PROGRESS IN IRELAND’S child protection procedures are moving forward, with the announcement yesterday of new inspections by the Health Information and Quality Authority for Ireland’s child welfare services.
The inspections will see the State’s children and families services subject to independent inspection and monitoring for the first time.
Director of Regulation at HIQA, Phelim Quinn, told TheJournal.ie that this move is on the back of the government’s political priorities for children who are at harm or at risk of harm.
“While there’s not an explicit link to the Children’s Referendum, we do believe this is part of the general government policy as it moves forward,” he said.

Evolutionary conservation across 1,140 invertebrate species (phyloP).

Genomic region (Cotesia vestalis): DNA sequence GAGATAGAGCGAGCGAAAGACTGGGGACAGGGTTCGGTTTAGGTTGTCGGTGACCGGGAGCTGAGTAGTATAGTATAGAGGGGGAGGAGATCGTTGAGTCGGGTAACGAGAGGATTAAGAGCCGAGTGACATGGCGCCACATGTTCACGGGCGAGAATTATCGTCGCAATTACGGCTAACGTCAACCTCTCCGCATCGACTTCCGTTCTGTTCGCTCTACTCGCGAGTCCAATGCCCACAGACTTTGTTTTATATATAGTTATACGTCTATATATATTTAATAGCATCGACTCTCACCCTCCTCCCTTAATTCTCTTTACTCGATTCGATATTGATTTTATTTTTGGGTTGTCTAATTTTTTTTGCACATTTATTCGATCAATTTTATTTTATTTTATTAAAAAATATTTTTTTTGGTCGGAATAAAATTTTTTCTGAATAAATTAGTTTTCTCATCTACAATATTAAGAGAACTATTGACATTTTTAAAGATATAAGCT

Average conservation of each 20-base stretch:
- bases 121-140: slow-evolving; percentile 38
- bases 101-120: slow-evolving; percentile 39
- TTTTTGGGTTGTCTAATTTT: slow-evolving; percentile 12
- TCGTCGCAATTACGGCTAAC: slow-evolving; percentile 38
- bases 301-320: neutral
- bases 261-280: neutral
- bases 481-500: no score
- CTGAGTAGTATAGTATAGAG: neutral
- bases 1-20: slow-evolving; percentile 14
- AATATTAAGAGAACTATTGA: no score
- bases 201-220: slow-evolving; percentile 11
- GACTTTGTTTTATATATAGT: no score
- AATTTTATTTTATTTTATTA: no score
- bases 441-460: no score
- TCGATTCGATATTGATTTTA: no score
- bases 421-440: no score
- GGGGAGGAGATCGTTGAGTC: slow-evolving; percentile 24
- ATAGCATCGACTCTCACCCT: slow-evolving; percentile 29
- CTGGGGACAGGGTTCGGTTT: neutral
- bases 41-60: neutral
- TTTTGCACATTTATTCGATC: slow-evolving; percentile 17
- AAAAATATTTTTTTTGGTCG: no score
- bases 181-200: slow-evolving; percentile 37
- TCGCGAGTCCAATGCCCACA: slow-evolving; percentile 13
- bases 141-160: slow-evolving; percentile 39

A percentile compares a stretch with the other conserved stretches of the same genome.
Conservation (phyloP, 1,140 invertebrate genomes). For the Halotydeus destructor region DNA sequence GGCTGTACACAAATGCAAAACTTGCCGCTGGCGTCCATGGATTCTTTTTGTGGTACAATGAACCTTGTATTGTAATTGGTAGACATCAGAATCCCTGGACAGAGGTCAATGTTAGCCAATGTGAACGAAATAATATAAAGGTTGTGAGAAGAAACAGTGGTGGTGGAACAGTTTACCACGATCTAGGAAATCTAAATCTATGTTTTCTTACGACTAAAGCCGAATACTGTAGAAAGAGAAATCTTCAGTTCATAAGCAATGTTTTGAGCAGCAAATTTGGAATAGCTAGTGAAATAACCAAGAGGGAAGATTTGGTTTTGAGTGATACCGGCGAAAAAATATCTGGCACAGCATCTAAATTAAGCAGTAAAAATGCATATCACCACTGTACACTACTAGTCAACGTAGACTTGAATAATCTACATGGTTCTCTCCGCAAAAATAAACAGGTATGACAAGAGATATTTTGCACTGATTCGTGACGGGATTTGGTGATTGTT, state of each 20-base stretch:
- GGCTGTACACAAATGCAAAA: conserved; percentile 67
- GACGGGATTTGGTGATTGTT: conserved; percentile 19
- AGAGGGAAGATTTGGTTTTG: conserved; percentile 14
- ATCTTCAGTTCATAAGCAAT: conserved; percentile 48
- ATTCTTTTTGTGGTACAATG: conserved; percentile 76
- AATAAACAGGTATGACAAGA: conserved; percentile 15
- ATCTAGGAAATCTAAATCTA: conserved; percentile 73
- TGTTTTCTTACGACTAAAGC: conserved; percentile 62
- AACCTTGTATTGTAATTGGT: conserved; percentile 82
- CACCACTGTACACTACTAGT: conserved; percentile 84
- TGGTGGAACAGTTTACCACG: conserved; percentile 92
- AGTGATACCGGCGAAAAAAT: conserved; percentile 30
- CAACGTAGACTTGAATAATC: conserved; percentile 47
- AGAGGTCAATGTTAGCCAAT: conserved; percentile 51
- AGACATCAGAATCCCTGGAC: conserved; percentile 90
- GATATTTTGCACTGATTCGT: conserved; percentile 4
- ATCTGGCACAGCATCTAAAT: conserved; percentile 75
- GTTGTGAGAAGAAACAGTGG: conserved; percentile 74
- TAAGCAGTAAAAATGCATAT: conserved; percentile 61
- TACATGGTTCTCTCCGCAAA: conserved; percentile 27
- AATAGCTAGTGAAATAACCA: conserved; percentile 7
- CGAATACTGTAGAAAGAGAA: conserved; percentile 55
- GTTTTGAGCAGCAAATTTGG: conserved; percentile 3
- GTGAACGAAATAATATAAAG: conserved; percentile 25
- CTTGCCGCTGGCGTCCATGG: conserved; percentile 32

Quinn said these inspections are “a vital stage in the process of delivering high standards in care”.
“It also brings us in line with what happens in other countries internationally who are subject to regulation,” he said. “It’s an important function of the State because it has vested control into these services.”
“This being our first round of inspections, we are a bit behind but we’ve learned a lot from those countries that have a system in place and we’ve looked at how they’re doing it,” he said. “In every country, the set of services are unique to that country, for example, the particular financial challenges here.”
Quinn said these inspections will be looking at services’ abilities to respond appropriately to a child who is referred to them in relation to their risk, “whether it’s in relation to physical abuse, neglect, sexual abuse or anther form of harm”.
“It’s too early to say that we have confidence or a lack of confidence in services because we’ve just completed the first inspection but we should now be able to see whether or not patterns are emerging,” he added.